We all know what we need to do to live healthy lives. Eat right, exercise more, sleep, and have positive social interactions. It’s an incredibly simple formula.
But how many people actually do it? Well, according to the statistics, almost nobody.
For instance, when researchers looked into how many people were eating a healthy diet, they found that it was actually less than one percent of the population. The vast majority of people weren’t getting enough beans, whole grains, fruits, and vegetables in their diets, and were suffering because of it.
The statistics weren’t much better for exercise. Around three-quarters of people don’t get the recommended minimum level of physical activity.
But why is this the case? Why can’t we just look after ourselves?
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We Can’t Accept A Little Pain
Being healthy requires pain now for reduced suffering in the future. Unfortunately, many of us are so intolerant of uncomfortable experiences that we avoid them entirely.
For instance, to get healthy, you might have to eat less and go hungry for a while. Even though this approach is effective, the vast majority of people can’t stomach it. They feel fear and anxiety, just at the thought.
The same is true of exercise. It actually feels good in the long run, but if you aren’t used to it, it can be a painful experience.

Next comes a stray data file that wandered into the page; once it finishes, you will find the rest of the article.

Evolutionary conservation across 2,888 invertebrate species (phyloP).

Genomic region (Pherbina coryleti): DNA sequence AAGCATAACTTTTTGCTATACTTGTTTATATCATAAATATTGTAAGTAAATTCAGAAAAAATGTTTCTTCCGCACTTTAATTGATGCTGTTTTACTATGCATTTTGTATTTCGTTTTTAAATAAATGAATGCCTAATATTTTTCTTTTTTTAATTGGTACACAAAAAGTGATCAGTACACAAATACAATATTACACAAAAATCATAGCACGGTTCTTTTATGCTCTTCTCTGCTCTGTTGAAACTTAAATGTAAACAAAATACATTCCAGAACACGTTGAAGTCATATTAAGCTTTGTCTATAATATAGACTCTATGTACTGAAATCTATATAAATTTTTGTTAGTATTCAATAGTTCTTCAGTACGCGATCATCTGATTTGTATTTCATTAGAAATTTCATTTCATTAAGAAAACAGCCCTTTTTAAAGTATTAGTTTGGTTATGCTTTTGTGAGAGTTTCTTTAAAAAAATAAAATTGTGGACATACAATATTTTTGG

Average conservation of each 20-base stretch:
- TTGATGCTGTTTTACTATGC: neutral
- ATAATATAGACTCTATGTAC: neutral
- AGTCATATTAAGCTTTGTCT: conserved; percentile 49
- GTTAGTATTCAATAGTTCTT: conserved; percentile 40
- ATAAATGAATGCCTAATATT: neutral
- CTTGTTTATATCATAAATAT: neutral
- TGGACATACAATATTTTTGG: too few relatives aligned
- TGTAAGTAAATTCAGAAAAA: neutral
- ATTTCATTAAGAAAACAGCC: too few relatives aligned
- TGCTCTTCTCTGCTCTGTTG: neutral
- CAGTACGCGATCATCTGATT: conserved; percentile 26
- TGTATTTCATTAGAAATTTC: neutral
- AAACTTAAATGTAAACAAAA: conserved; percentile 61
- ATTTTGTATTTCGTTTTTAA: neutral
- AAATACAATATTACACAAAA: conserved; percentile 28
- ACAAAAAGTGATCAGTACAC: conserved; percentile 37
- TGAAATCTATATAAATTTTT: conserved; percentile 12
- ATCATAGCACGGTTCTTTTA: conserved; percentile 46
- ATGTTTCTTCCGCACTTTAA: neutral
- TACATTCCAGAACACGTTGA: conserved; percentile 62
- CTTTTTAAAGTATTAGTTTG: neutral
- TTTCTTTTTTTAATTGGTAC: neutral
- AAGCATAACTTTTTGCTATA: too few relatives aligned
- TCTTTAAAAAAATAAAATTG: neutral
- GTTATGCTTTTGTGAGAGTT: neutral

The key here is to learn to get comfortable with pain. You can deal with it by telling yourself that it is a necessary part of the healing process.
Another common issue is renegotiation – changing your plan at the slightest sign of discomfort or temptation.
For instance, suppose you’re trying to eat healthily and prepare yourself meals from scratch in the evening. Ostensibly, it’s a great idea. However, it takes time. Eventually, you start making excuses, like “I’ve prepared four meals already this week, a quick take-out won’t hurt,” or “I’m too tired to prepare anything fresh so I will eat a ready meal.”
While these excuses sound rational and convincing, they will eventually derail you.
We Fall Prey To Habit
As treatment centers such as Sunshine Behavioral Health know all too well, people often fall prey to habit. It can be difficult to get out of an entrenched pattern of behavior and follow a new one. People can do it, but usually only after some sort of enormous crisis in their lives.
Taming habits can be hard, but it can be done through conscious effort. For instance, if you eat potato chips in front of the TV in the evening, don’t buy them at the store. If you must snack, eat fruit.
Similarly, if you always drive the car to work, sell it and cycle instead. This way, you have to exercise, whether you like it or not.
In many cases, we’re simply not all that fussed about our health goals and forget. The consequences of the bad choices we make today seem so far off in the future that we don’t worry about them.